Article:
Graduation Date

Spring 4-18-2017

Availability

One-year Embargo

Submission Type

dissertation

Degree Name

PhD

Department

Chemistry and Biochemistry

School

Bayer School of Natural and Environmental Sciences

Committee Chair

Jeffrey D. Evanseck

Committee Member

Michael Cascio

Committee Member

M. Rita Mihailescu

Committee Member

Christopher K. Surratt

Committee Member

Robert B. Lettan II

Keywords

Molecular dynamics, Free energy perturbation, Inhibitor-stabilized conformation, Neurotransmitter transporter, Dopamine, Serotonin, Cocaine, Psychostimulant

Abstract

The monoamine transporter (MAT) proteins responsible for the reuptake of the neurotransmitter substrates, dopamine, serotonin, and norepinephrine, are drug targets for the treatment of psychiatric disorders including depression, anxiety, and attention deficit hyperactivity disorder. Small molecules that inhibit these proteins can serve as useful therapeutic agents. However, some dopamine transporter (DAT) inhibitors, such as cocaine and methamphetamine, are highly addictive and abusable. Efforts have been made to develop small molecules that will inhibit the transporters and elucidate specific binding site interactions. This work provides knowledge of molecular interactions associated with MAT inhibitors by offering an atomistic perspective that can guide designs of new pharmacotherapeutics with enhanced activity.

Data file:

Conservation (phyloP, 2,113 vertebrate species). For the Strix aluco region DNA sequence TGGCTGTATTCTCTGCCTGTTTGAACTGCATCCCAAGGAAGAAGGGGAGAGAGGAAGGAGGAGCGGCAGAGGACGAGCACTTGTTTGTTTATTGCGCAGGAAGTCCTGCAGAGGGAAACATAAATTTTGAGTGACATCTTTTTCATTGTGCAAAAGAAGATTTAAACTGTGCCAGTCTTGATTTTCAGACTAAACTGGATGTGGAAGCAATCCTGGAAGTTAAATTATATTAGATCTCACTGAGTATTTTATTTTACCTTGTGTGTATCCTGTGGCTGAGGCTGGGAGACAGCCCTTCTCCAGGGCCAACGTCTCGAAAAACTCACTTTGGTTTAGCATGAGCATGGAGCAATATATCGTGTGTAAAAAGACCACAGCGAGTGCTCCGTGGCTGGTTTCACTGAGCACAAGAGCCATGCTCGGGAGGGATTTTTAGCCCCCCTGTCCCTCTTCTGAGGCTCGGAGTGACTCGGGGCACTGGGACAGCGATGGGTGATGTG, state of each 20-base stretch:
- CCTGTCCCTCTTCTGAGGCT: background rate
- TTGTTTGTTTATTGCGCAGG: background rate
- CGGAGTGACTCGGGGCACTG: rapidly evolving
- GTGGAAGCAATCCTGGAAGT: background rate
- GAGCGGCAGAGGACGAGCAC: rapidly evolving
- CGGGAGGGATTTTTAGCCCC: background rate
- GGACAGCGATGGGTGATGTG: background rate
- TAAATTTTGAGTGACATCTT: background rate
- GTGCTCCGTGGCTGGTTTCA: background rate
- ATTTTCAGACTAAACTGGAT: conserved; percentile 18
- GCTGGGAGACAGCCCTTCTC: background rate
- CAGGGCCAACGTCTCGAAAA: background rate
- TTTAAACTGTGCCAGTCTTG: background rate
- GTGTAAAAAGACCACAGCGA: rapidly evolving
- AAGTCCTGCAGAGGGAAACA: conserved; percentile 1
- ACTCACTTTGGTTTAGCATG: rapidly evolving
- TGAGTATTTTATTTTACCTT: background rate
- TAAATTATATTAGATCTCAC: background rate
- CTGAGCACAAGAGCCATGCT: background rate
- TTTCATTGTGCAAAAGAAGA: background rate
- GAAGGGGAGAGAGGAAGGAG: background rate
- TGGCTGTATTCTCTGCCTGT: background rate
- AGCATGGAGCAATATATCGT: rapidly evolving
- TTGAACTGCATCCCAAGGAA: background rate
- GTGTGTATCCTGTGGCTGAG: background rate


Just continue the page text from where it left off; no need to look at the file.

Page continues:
The work described herein evaluates intermolecular interactions using computational methods to reveal the mechanistic detail of inhibitors binding in the DAT. Because cocaine recognizes the extracellular-facing or outward-facing (OF) DAT conformation and benztropine recognizes the intracellular-facing or inward-facing (IF) conformation, it was postulated that behaviorally “typical” (abusable, locomotor psychostimulant) inhibitors stabilize the OF DAT and “atypical” (little or no abuse potential) inhibitors favor IF DAT. Indeed, behaviorally-atypical cocaine analogs have now been shown to prefer the OF DAT conformation. Specifically, the binding interactions of two cocaine analogs, LX10 and LX11, were studied in the OF DAT using molecular dynamics simulations. LX11 was able to interact with residues of transmembrane helix 8 and bind in a fashion that allowed for hydration of the primary binding site (S1) from the intracellular space, thus impacting the intracellular interaction network capable of regulating conformational transitions in DAT.

Additionally, a novel serotonin transporter (SERT) inhibitor previously discovered through virtual screening at the SERT secondary binding site (S2) was studied. Intermolecular interactions between SM11 and SERT have been assessed using binding free energy calculations to predict the ligand-binding site and optimize ligand-binding interactions. Results indicate the addition of atoms to the 4-chlorobenzyl moiety were most energetically favorable.

The simulations carried out in DAT and SERT were supported by experimental results. Furthermore, the co-crystal structures of DAT and SERT share similar ligand-binding interactions with the homology models used in this study.

Language

English

Available for download on Sunday, August 12, 2018

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